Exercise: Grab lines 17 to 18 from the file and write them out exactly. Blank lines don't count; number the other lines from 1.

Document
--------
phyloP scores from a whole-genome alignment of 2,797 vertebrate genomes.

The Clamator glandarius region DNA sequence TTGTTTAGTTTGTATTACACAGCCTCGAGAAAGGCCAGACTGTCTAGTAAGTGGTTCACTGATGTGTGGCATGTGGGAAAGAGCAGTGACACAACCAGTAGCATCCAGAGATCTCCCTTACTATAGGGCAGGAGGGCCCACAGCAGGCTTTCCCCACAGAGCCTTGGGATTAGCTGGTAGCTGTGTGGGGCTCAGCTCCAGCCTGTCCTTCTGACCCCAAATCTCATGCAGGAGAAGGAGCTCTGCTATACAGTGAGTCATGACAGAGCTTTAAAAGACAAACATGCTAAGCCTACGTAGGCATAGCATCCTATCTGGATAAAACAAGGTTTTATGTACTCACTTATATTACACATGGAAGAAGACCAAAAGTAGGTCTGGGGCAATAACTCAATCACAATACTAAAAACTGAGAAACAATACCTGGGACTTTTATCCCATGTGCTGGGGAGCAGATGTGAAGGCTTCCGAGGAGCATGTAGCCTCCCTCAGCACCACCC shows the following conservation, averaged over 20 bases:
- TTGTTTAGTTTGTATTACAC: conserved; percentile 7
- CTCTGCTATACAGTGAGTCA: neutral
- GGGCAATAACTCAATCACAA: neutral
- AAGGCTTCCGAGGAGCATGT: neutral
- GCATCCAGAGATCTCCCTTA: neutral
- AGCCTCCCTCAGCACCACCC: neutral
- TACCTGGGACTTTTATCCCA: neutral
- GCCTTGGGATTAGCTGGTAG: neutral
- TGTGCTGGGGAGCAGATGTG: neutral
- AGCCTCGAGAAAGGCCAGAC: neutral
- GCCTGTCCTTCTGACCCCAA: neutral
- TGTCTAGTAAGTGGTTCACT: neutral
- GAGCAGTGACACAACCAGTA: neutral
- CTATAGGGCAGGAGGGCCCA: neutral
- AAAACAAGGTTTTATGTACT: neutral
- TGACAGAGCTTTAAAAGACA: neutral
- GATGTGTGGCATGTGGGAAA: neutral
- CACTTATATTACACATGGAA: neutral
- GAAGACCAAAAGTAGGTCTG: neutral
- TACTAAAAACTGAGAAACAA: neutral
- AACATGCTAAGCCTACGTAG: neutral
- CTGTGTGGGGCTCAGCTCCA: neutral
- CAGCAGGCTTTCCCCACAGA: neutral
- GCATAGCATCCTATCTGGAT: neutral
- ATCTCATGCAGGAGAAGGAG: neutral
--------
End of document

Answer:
- AAAACAAGGTTTTATGTACT: neutral
- TGACAGAGCTTTAAAAGACA: neutral